Year of the Dragon

China sets sights on global growth

At Drupa, Chinese manufacturers were hoping to establish closer collaborations

Printing and finishing equipment manufactured in China has historically been met with caution by many UK and European printers.

While many of the machines have been clearly modelled on kit from major European and Japanese manufacturers, they have not always been of the same quality.

However, it is felt that the quality of a lot of the kit has generally increased in recent years, and with Chinese machines also often available at significantly lower price points than equipment from the major manufacturers, this has made Chinese kit an increasingly attractive proposition to some printers in the UK market.

Indeed, a recent Printweek poll that asked, ‘Would you consider buying kit manufactured in China?’ saw nearly half of the 200 respondents (47%) answered either ‘Yes’ or ‘Possibly’.

Now that strict travel restrictions have been lifted post-Covid, 410 Chinese exhibitors made the long journey to Germany to present their wares at Drupa – the biggest global platform.

According to show organiser Messe Düsseldorf, Chinese exhibitors occupied more than 23,000sqm of space, an increase of around 25% on Drupa 2016. And while Germany was still the largest single nation at the show in terms of space, with 41,000 net square metres, China just beat Germany’s exhibitor total of 401.

The nation’s enthusiasm for Drupa didn’t end in the halls though. Many Chinese attendees used the opportunity of so many relevant parties being together in one place to hold and participate in events that were put on with the aim of forging collaboration between Chinese manufacturers and the rest of the world.

One such event was titled Printing Innovation Technology Cooperation Forum 2024, and ran with the theme ‘Road to China, Road to the World’.

The forum’s organiser, Keyin Media, said in its introduction that China had made significant advancements in printing technology since the previous Drupa in 2016, particularly in the areas of intelligent printing, inkjet printing, packaging printing, and post-press processing.

It said it decided to hold this event during Drupa to discuss the changing demands of the global printing market, promote global connections and cooperation in the printing industry, and share the latest technologies and development trends in China’s printing industry.

As well as featuring a raft of speakers from some of China’s major industry players, several European speakers were also present and stressed the need for Europe and China to collaborate for the greater good of the global print industry.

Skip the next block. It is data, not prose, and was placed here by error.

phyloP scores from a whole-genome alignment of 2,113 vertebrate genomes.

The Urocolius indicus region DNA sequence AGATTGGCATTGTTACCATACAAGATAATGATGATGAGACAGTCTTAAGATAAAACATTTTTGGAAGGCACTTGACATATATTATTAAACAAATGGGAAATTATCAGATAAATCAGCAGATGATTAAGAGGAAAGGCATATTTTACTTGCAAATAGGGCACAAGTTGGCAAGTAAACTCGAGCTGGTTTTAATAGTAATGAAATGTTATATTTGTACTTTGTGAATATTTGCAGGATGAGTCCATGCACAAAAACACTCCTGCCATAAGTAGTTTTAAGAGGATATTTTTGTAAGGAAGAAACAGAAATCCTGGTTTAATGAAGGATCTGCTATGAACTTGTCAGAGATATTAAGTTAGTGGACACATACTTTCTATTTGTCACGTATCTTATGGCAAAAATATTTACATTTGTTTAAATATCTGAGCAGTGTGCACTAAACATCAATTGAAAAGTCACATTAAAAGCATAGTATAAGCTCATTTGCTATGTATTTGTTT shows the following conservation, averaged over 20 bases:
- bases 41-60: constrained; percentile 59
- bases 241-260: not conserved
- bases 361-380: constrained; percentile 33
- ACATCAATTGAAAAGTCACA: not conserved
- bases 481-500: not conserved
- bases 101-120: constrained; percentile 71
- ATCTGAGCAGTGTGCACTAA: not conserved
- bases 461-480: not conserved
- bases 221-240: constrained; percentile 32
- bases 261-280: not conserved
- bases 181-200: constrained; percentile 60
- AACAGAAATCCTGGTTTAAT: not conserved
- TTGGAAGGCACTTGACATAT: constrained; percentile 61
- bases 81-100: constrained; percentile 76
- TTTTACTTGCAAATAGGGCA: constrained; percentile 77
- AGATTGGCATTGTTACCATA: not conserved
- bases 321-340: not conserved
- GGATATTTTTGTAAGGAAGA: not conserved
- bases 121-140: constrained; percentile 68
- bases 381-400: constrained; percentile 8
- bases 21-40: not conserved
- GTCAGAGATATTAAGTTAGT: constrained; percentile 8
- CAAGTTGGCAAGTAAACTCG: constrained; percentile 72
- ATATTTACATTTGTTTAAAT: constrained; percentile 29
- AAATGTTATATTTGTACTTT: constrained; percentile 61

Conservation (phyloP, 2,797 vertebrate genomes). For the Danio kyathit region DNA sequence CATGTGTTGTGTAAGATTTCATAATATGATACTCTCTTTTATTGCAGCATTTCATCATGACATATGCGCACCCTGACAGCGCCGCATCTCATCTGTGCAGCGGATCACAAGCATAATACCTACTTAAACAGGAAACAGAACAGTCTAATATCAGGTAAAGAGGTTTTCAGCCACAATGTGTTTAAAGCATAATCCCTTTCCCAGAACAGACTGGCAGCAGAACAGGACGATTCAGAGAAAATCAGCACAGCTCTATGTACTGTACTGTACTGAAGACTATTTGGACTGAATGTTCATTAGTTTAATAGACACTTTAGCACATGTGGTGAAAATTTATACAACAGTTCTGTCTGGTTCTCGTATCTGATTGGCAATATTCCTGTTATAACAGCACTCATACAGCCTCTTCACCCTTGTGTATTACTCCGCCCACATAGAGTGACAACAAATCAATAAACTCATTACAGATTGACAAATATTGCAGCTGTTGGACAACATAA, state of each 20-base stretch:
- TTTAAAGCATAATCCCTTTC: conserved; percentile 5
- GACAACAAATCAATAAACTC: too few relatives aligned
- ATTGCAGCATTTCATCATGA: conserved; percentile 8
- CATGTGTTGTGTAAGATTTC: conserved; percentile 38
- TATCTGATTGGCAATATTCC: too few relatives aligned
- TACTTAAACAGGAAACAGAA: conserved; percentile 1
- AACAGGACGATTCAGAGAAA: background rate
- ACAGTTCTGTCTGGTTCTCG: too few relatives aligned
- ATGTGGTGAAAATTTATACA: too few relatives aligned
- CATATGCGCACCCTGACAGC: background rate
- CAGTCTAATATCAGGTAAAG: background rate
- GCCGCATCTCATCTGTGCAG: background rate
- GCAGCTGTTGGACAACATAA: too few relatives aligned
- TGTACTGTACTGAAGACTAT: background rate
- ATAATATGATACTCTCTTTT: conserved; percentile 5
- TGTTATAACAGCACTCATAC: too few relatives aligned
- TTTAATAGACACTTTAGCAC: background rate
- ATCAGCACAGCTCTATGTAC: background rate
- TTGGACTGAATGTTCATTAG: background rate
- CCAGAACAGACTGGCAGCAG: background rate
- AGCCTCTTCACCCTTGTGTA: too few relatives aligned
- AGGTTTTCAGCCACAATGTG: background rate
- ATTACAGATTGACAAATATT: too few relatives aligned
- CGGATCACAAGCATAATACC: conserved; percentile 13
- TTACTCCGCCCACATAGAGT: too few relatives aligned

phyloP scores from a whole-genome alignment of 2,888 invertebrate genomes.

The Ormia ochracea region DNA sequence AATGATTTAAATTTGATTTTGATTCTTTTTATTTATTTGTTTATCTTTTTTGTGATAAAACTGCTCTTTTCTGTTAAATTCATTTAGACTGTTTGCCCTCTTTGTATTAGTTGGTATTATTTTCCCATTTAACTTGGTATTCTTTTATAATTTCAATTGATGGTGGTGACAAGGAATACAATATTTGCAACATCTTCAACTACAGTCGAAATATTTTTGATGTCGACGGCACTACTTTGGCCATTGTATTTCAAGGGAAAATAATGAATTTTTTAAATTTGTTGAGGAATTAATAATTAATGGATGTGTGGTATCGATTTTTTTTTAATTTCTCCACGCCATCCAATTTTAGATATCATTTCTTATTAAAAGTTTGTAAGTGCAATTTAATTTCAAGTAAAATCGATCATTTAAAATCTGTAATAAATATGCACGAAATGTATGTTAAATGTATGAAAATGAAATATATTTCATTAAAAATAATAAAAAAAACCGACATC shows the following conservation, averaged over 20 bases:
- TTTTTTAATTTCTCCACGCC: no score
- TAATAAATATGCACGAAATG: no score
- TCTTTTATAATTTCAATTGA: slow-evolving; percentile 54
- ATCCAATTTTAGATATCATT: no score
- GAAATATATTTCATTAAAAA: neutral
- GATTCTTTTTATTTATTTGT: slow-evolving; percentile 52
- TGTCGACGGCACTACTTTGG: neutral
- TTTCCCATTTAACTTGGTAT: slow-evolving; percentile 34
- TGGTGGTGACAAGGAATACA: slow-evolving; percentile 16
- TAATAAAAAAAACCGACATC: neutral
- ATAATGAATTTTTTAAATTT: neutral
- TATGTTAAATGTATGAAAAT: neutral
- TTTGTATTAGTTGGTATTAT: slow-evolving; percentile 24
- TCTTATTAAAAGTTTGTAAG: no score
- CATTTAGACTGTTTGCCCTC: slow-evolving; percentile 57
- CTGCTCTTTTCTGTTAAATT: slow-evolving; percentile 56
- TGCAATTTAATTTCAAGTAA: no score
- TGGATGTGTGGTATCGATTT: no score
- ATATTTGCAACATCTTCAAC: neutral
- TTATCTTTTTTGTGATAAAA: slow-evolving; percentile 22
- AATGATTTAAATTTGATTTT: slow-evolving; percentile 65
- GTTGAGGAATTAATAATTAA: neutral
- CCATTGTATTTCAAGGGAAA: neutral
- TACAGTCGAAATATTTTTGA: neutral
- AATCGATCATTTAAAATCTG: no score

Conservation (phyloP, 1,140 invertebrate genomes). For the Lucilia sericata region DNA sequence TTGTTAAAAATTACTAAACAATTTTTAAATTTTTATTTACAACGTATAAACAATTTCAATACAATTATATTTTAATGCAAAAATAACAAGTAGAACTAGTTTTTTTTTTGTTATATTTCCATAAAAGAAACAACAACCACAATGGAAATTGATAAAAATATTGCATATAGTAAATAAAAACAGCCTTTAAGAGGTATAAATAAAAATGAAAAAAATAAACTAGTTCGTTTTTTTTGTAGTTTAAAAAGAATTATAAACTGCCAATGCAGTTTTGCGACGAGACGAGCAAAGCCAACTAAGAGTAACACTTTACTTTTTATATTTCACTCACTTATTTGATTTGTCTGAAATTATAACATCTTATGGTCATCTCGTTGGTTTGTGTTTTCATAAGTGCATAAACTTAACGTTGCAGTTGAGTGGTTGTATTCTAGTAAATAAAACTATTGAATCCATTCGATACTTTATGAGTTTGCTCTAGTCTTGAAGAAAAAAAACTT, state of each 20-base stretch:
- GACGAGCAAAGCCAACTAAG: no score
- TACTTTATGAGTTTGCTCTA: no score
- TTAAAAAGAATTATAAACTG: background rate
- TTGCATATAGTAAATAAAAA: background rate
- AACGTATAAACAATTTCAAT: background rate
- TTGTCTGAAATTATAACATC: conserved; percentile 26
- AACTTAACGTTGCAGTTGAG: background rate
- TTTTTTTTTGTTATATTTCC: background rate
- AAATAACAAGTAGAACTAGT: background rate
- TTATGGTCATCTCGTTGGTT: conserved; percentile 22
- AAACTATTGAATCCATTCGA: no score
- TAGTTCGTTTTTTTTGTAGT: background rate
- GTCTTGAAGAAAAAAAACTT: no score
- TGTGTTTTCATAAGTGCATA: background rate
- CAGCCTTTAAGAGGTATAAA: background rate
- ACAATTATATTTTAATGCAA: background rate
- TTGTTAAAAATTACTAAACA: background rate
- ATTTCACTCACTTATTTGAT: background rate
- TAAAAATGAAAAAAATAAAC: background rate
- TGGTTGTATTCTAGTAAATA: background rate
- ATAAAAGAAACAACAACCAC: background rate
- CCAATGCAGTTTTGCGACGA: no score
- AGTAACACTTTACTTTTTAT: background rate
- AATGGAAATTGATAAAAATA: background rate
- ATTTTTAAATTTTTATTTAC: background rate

Jacek Kusmierczyk, chairman of Gutenberg Association, said: “It is extremely important that we talk to each other. I believe we are communicating to have more advantages for the future, […] delivering more business and delivering more profit.

“But on the other side of this is our youngsters, our kids – the future of our planet. We must both be responsible, and to do this we must communicate very well. Since I started travelling to China in 2003, I must underline that the communication process between our regions is to be developed. It’s not only to learn languages, [but also] to learn our cultures.”

He added that, together, both regions must invest “to avoid problems and to make it happen for the next generation, which will give us a peaceful and fruitful future”.

During her talk on the development trend of China’s print industry, Grace Liu, chair and secretary general of the label and special printing branch of the Printing Technology Association of China, shared figures on the overall size of China’s printing industry in 2022.

She said 103,000 printing enterprises and 2.43 million workers were responsible for an industrial output value of RMB 1,430bn (£154bn).

Liu also noted that “the construction of digital and intelligent printing continues to advance” and that digitial printing applications are becoming more popular, with major growth in the installation rate of high-speed inkjet printing equipment in China since 2015.

As with Western print markets, Liu said the Chinese industry was going through a green transformation, with energy saving and carbon reduction initiatives.

Finally, she presented information on the gross export value of China’s printing equipment and consumables in 2023, which showed that the total year-on-year growth rate was 2%.

As the forum progressed, it became clear to attendees that the Chinese print market faces many of the same challenges as Europe. Several of the speakers focused on areas including the need to attract more young talent into the industry, and the growth of AI.

One of the livelier presentations came from Yates Yao, president of Luster LightTech Group, which specialises in fibre optics, vision and imaging technologies.

He spoke about the transformative future and potential of AI, both on the future of inspection technologies and the wider world. He said he believed the changes AI would bring would happen “very quickly, within the next three to five years”.

“We have been investing heavily in the future, especially in AI and optics, and we work with leading universities and research institutes on this. OpenAI and ChatGPT have made people aware that AI is very important. It is going to very quickly drastically change many industries and help people do many things.”

He further told Printweek after the event: “We have been using AI for the inspection – for quality management it is very efficient. It will be like when the internet came in – but this revolution is much bigger than the internet. If you use AI right then you can be very, very productive.”